Every firm and legal department needs some type of software to manage all their deadlines.  And not every docket software is equal in features and functionality.  It can be a daunting task to decide upon which software to purchase and most firms have no idea what to ask the vendors.  This article will provide 10 tips on selecting litigation docketing software in order to keep you and your firm safe from deadline errors and omissions.

  1. Perform due diligence on the vendors.
    Obviously you want a reliable vendor that understands your issues and requirements and provides the support and knowledge you need to make the transition smooth from your current docketing tool to the new one.  Here are a few questions to ask the vendor about their profile.

    • Provide a brief overview of the company including number of years in business, number of years supporting the docketing software, number of employees, the nature of the business, and a description of their clients.
    • Indicate the approximate number of installations in the last 3 years by the year of the installation and the total number of firms using the system.
    • Provide a list of at least three references similar in size and specialty to your firm.  References should be clients who have had their system installed within the past three years.
    • Has the company ever been sued for liability related to the docketing software?
  2. Ask about the technical environment.
    • Describe the minimum and recommended hardware and software configurations
    • What are the system requirements?
    • Is there a cloud based option?
  3. Request information related to the implementation plan.
    • Describe the typical implementation plan.
    • About how long will the project last before completion?
    • What kind of client communication and planning is done prior to the installation?
  4. Ask about their training.
    • Describe the training provided to the firm.
    • How much does that cost?
  5. Find out about their technical support.
    • Where is the support center located?
    • What are the methods for contacting support?
    • What are the hours of operation?
    • Describe the ongoing system support provided after installation.
  6. Ask about the software maintenance.
    • Are software upgrades provided as part of the support contract?
    • Are there hot fixes or updates between new versions?
    • How often are new versions released?
    • How are customer requests for enhancements and customizations handled?
  7. Find out if there is a user group.
    • Is there a user group that meets regularly?
    • Is the group virtual?
    • How often does the group meet, if at all?
  8. Seek information about the features and functionality.
    • For every feature or function have the vendor indicate the following:
      • Is the feature available and installed?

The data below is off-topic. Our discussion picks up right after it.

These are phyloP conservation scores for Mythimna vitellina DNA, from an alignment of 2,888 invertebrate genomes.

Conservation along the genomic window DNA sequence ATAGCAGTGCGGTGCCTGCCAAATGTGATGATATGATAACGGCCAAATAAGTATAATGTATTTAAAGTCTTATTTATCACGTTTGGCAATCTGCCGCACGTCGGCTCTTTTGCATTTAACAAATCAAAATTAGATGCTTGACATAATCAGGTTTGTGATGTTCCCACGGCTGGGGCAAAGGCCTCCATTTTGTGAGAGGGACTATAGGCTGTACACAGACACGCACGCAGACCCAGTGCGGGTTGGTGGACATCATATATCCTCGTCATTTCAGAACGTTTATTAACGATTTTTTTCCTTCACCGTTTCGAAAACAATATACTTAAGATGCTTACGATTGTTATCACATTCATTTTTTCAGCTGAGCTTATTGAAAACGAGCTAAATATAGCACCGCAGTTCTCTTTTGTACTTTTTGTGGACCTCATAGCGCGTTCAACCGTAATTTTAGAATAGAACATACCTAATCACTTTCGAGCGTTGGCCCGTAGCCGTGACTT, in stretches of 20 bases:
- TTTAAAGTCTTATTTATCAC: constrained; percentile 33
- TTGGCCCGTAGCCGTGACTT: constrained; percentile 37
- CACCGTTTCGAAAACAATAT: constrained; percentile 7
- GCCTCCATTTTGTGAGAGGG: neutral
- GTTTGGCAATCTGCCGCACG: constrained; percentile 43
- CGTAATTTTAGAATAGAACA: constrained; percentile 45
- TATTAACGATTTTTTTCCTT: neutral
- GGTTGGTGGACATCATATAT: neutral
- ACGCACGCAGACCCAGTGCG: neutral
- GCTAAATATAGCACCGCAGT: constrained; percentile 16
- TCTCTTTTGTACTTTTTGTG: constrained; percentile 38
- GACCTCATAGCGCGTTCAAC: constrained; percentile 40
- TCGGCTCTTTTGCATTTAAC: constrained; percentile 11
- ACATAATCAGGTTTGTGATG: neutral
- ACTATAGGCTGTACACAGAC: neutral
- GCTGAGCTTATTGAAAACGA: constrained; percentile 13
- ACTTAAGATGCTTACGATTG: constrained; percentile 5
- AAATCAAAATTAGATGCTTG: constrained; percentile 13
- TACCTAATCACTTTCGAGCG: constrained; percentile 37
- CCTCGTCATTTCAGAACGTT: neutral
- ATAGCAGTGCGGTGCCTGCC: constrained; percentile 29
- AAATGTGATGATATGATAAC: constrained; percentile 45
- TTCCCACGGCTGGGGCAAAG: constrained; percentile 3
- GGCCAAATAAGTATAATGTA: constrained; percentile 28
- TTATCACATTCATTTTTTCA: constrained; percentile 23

• Is the feature available but not yet installed?
      • Is the feature currently under development?
      • Is the feature not available?
    • A checklist should be provided to the vendor.  Some of the features should include:
      • Support calendaring of events by individual timekeepers as well as teams.
      • Permit automation by importing of client, matter, and attorney information from time and billing systems.
      • Perform duplicate and error checking.
      • Have sufficient security control over end users.
      • Easily assign and reassign attorneys to matters and events.
      • Ability to schedule reports for certain days, times, attorneys, clients, matters, etc.
      • Ability to distribute reports automatically as a PDF or HTML to email recipients.
      • Integrations with conflict and new business intake systems.
      • Integration with Outlook with global and individual settings for attorneys.
      • Access to legal and non-legal staff as read only.
      • Auditing of user additions, changes, or deletion of records.
      • Import data from courts.
      • Permit scheduling of recurring events.
      • Integrated database of court and agency rules.
      • Generate automatic date calculations and account for court holidays.
      • Integrate with document management system.
  9. Ask about the integrated court and agency rules.
    • Is the rules database owned by the vendor or do they use a third party provider?
    • Does the provider employ full time U.S. licensed attorneys experienced in litigation?
    • How many attorneys are employed?
    • Get the attorneys’ bios.
    • What is the frequency of the rules updates?
    • What is the process involved in notifying the client of changes to the rules?
    • Does the software have the flexibility to create rules customizations?
    • What are all the jurisdictions covered by the rules database?
  10. Get the pricing options.
    • Is the pricing based upon “on demand” or a la carte type of model?
    • Is the pricing based upon a total package model?
    • Is the annual maintenance included in the price?
    • Is it a subscription based model?

In conclusion, the software you ultimately choose must meet your needs and requirements to further mitigate deadline errors.  As with any type of software acquisition, the firm should assign a project manager and a team of stakeholders that will decide upon the software features and functionality needed to support the firm, remain compliant with firm policies, create efficiencies, and increase productivity.  These tips should get you started in selecting new docketing software.  If you have any questions, please contact Chris at cgierymski@docketlife.com.